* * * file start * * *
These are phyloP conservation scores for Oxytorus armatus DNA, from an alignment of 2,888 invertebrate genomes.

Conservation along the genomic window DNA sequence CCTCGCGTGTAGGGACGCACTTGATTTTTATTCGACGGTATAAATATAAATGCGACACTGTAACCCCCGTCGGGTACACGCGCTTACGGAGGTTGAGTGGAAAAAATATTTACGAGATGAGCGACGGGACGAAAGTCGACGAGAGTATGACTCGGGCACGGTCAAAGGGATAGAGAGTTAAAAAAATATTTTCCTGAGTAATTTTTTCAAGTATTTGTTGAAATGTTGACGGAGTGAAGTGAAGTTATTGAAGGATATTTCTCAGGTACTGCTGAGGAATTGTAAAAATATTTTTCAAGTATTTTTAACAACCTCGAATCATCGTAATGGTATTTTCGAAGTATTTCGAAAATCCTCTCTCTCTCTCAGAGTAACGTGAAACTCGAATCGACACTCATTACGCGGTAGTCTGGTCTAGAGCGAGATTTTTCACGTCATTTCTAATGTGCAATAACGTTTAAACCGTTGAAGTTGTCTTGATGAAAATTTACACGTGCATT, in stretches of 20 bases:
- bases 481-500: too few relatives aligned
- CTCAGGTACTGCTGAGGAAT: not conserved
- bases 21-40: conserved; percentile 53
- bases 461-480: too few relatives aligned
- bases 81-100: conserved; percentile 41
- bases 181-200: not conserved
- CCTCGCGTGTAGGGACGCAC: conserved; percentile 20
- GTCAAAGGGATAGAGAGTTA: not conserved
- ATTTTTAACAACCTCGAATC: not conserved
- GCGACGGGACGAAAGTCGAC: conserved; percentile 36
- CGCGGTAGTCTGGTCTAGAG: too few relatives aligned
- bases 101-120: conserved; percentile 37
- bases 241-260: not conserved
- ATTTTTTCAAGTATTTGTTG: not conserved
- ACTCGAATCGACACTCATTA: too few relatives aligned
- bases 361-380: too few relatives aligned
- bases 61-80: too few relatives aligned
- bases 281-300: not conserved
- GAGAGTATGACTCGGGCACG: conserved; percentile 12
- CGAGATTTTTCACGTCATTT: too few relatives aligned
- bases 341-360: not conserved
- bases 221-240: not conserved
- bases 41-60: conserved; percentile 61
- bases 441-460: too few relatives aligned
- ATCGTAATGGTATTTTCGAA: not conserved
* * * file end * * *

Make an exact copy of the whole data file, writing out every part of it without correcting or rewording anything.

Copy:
These are phyloP conservation scores for Oxytorus armatus DNA, from an alignment of 2,888 invertebrate genomes.

Conservation along the genomic window DNA sequence CCTCGCGTGTAGGGACGCACTTGATTTTTATTCGACGGTATAAATATAAATGCGACACTGTAACCCCCGTCGGGTACACGCGCTTACGGAGGTTGAGTGGAAAAAATATTTACGAGATGAGCGACGGGACGAAAGTCGACGAGAGTATGACTCGGGCACGGTCAAAGGGATAGAGAGTTAAAAAAATATTTTCCTGAGTAATTTTTTCAAGTATTTGTTGAAATGTTGACGGAGTGAAGTGAAGTTATTGAAGGATATTTCTCAGGTACTGCTGAGGAATTGTAAAAATATTTTTCAAGTATTTTTAACAACCTCGAATCATCGTAATGGTATTTTCGAAGTATTTCGAAAATCCTCTCTCTCTCTCAGAGTAACGTGAAACTCGAATCGACACTCATTACGCGGTAGTCTGGTCTAGAGCGAGATTTTTCACGTCATTTCTAATGTGCAATAACGTTTAAACCGTTGAAGTTGTCTTGATGAAAATTTACACGTGCATT, in stretches of 20 bases:
- bases 481-500: too few relatives aligned
- CTCAGGTACTGCTGAGGAAT: not conserved
- bases 21-40: conserved; percentile 53
- bases 461-480: too few relatives aligned
- bases 81-100: conserved; percentile 41
- bases 181-200: not conserved
- CCTCGCGTGTAGGGACGCAC: conserved; percentile 20
- GTCAAAGGGATAGAGAGTTA: not conserved
- ATTTTTAACAACCTCGAATC: not conserved
- GCGACGGGACGAAAGTCGAC: conserved; percentile 36
- CGCGGTAGTCTGGTCTAGAG: too few relatives aligned
- bases 101-120: conserved; percentile 37
- bases 241-260: not conserved
- ATTTTTTCAAGTATTTGTTG: not conserved
- ACTCGAATCGACACTCATTA: too few relatives aligned
- bases 361-380: too few relatives aligned
- bases 61-80: too few relatives aligned
- bases 281-300: not conserved
- GAGAGTATGACTCGGGCACG: conserved; percentile 12
- CGAGATTTTTCACGTCATTT: too few relatives aligned
- bases 341-360: not conserved
- bases 221-240: not conserved
- bases 41-60: conserved; percentile 61
- bases 441-460: too few relatives aligned
- ATCGTAATGGTATTTTCGAA: not conserved